I grew up right on the cusp of the Harry Potter craze, which was an absolutely incredible experience. I know first-hand just what an impact the success of the Harry Potter books had on the Young Adult market, and I am a huge fan of the current YA genre even today. However, in the post-HP, post-Hunger Games world it can be hard to find great books for younger readers. Much of what’s published in the YA genre today is well-written but may not be appropriate for all younger readers. I’ve compiled a list of some of the best books for young readers that date from before Harry Potter and the YA craze.
Leave a comment below if you, too, loved these books and please comment below to let me know what books you think I missed!
His Dark Materials trilogy by Philip Pullman (1995-2000)
An epic trilogy of fantasy novels follows two youngsters as they grow from children to young adults and discover a rich world of beauty, magic, and astounding danger, Philip Pullman’s His Dark Materials books were first published from 1995-2000 and have won numerous awards. These have always been some of my favorites. They have excellent re-readability, and are known the world-over, giving new readers access not only to Pullman’s complex fictional universe but a global community of fans.
These books may appeal specifically to young adults with an interest in science and technology, as the stories touch on physics and philosophy as well as magic. In addition,. these books are notable for having both a female and a male protagonist who are equally strong, capable, and deeply integral to the story.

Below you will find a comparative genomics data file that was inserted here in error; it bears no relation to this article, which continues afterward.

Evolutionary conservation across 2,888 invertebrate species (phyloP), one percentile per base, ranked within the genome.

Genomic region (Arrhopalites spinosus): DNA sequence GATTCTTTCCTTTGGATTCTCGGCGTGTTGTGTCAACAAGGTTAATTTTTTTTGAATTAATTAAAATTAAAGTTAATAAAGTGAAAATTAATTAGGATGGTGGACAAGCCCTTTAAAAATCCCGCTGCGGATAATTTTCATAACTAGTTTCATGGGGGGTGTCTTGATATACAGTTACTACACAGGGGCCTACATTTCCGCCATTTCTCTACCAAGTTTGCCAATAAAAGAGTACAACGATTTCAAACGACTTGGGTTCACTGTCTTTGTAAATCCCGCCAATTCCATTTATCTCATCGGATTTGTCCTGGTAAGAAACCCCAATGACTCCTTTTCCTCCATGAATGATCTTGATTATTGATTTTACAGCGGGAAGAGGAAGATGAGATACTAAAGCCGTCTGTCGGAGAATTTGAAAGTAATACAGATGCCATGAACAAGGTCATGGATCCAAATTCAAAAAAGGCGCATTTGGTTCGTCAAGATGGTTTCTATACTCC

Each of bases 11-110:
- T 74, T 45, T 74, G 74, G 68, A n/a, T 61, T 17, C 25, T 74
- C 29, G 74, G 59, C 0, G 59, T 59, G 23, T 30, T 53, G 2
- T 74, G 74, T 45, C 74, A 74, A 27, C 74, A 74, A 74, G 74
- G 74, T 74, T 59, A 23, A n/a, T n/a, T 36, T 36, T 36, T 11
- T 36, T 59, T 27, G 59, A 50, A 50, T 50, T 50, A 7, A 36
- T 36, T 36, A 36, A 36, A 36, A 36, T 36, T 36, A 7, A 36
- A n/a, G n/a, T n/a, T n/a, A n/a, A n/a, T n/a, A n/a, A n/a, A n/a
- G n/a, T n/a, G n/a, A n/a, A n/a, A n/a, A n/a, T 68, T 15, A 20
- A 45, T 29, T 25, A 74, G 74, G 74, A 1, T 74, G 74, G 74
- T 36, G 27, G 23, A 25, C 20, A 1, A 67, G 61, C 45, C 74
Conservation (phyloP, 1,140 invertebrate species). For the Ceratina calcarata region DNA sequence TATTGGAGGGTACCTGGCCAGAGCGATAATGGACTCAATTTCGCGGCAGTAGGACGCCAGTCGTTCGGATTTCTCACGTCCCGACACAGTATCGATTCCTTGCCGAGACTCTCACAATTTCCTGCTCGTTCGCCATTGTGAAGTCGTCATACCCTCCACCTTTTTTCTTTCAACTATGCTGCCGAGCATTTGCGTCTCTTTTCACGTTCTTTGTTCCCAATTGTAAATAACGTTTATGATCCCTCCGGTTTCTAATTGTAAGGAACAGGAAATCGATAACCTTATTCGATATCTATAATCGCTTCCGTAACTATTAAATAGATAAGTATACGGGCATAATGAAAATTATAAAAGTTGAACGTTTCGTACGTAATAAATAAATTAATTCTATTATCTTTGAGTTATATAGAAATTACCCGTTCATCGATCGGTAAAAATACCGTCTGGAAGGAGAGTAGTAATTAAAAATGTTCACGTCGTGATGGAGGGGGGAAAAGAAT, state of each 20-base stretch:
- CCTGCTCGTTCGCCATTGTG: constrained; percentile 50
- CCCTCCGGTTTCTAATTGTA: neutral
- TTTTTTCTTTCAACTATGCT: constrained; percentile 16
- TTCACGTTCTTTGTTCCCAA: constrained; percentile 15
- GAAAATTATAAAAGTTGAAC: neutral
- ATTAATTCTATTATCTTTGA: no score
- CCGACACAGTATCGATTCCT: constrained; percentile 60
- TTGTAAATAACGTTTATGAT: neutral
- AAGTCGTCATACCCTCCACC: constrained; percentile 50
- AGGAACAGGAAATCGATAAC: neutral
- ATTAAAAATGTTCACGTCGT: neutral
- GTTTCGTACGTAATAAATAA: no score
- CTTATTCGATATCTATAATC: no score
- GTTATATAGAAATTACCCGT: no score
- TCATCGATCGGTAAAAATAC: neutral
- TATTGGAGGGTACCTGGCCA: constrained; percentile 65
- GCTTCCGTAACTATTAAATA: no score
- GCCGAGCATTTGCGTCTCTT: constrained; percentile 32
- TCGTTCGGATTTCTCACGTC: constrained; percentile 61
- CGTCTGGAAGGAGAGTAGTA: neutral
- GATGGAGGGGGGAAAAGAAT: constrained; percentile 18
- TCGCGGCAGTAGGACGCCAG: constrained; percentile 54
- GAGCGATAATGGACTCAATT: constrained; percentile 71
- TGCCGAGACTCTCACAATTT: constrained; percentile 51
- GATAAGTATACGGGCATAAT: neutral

The Song of the Lioness quartet by Tamora Pierce (1983-1988)
Tamora Pierce’s first series of books to take place in her now world-famous fictional nation of Tortall, the Song of the Lioness quartet is a powerful coming-of-age story that features a young girl on her path to becoming the first female knight of the realm of Tortall. These books each feature a thrilling tale, each with a rich cast of characters and an inspiring story. Together, they present a story that proves just how important one person can be when they follow their dreams in the face of any adversity.
These books particularly inspired me when I was young for their portrayal of young people from all backgrounds each finding what makes them unique and understanding how that was powerful and important. They are also notable for their moving and inspiring representations of various mentor-child relationships, and the importance of forging true friendships. Importantly, these are all stories of overcoming gender stereotypes, and present healthy allegories particularly relevant for young girls. However, these books are all relevant and appealing to both boys and girls.